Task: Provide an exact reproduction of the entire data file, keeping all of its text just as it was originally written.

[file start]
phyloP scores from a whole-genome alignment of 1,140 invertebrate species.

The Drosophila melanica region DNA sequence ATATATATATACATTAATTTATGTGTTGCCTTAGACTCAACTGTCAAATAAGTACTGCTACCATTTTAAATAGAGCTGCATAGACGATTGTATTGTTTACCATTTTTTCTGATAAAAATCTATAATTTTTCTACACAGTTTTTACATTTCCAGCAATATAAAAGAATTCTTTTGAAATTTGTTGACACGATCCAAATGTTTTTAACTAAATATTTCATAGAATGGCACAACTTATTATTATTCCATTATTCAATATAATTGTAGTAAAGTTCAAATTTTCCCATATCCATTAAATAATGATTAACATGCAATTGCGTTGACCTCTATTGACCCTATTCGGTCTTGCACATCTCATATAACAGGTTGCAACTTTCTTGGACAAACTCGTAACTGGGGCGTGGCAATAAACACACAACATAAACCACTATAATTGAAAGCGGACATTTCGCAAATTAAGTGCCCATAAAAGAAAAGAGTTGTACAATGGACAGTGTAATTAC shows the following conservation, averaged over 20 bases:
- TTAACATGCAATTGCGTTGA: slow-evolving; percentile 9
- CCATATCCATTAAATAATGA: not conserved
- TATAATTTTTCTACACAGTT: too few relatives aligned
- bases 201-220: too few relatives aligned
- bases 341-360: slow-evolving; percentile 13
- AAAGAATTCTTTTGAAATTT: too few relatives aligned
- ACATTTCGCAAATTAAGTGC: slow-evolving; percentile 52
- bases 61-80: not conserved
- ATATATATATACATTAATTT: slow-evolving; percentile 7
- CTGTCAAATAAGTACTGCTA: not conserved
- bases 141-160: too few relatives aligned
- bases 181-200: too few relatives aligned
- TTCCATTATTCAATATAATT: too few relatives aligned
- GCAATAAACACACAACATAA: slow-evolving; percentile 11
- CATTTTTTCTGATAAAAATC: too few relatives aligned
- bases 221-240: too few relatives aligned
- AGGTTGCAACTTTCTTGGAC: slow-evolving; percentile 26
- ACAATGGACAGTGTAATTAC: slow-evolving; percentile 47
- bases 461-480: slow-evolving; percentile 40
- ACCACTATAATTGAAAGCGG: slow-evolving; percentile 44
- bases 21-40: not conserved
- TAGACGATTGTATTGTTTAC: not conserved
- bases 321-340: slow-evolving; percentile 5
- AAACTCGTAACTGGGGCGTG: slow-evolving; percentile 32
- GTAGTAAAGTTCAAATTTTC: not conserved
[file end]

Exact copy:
phyloP scores from a whole-genome alignment of 1,140 invertebrate species.

The Drosophila melanica region DNA sequence ATATATATATACATTAATTTATGTGTTGCCTTAGACTCAACTGTCAAATAAGTACTGCTACCATTTTAAATAGAGCTGCATAGACGATTGTATTGTTTACCATTTTTTCTGATAAAAATCTATAATTTTTCTACACAGTTTTTACATTTCCAGCAATATAAAAGAATTCTTTTGAAATTTGTTGACACGATCCAAATGTTTTTAACTAAATATTTCATAGAATGGCACAACTTATTATTATTCCATTATTCAATATAATTGTAGTAAAGTTCAAATTTTCCCATATCCATTAAATAATGATTAACATGCAATTGCGTTGACCTCTATTGACCCTATTCGGTCTTGCACATCTCATATAACAGGTTGCAACTTTCTTGGACAAACTCGTAACTGGGGCGTGGCAATAAACACACAACATAAACCACTATAATTGAAAGCGGACATTTCGCAAATTAAGTGCCCATAAAAGAAAAGAGTTGTACAATGGACAGTGTAATTAC shows the following conservation, averaged over 20 bases:
- TTAACATGCAATTGCGTTGA: slow-evolving; percentile 9
- CCATATCCATTAAATAATGA: not conserved
- TATAATTTTTCTACACAGTT: too few relatives aligned
- bases 201-220: too few relatives aligned
- bases 341-360: slow-evolving; percentile 13
- AAAGAATTCTTTTGAAATTT: too few relatives aligned
- ACATTTCGCAAATTAAGTGC: slow-evolving; percentile 52
- bases 61-80: not conserved
- ATATATATATACATTAATTT: slow-evolving; percentile 7
- CTGTCAAATAAGTACTGCTA: not conserved
- bases 141-160: too few relatives aligned
- bases 181-200: too few relatives aligned
- TTCCATTATTCAATATAATT: too few relatives aligned
- GCAATAAACACACAACATAA: slow-evolving; percentile 11
- CATTTTTTCTGATAAAAATC: too few relatives aligned
- bases 221-240: too few relatives aligned
- AGGTTGCAACTTTCTTGGAC: slow-evolving; percentile 26
- ACAATGGACAGTGTAATTAC: slow-evolving; percentile 47
- bases 461-480: slow-evolving; percentile 40
- ACCACTATAATTGAAAGCGG: slow-evolving; percentile 44
- bases 21-40: not conserved
- TAGACGATTGTATTGTTTAC: not conserved
- bases 321-340: slow-evolving; percentile 5
- AAACTCGTAACTGGGGCGTG: slow-evolving; percentile 32
- GTAGTAAAGTTCAAATTTTC: not conserved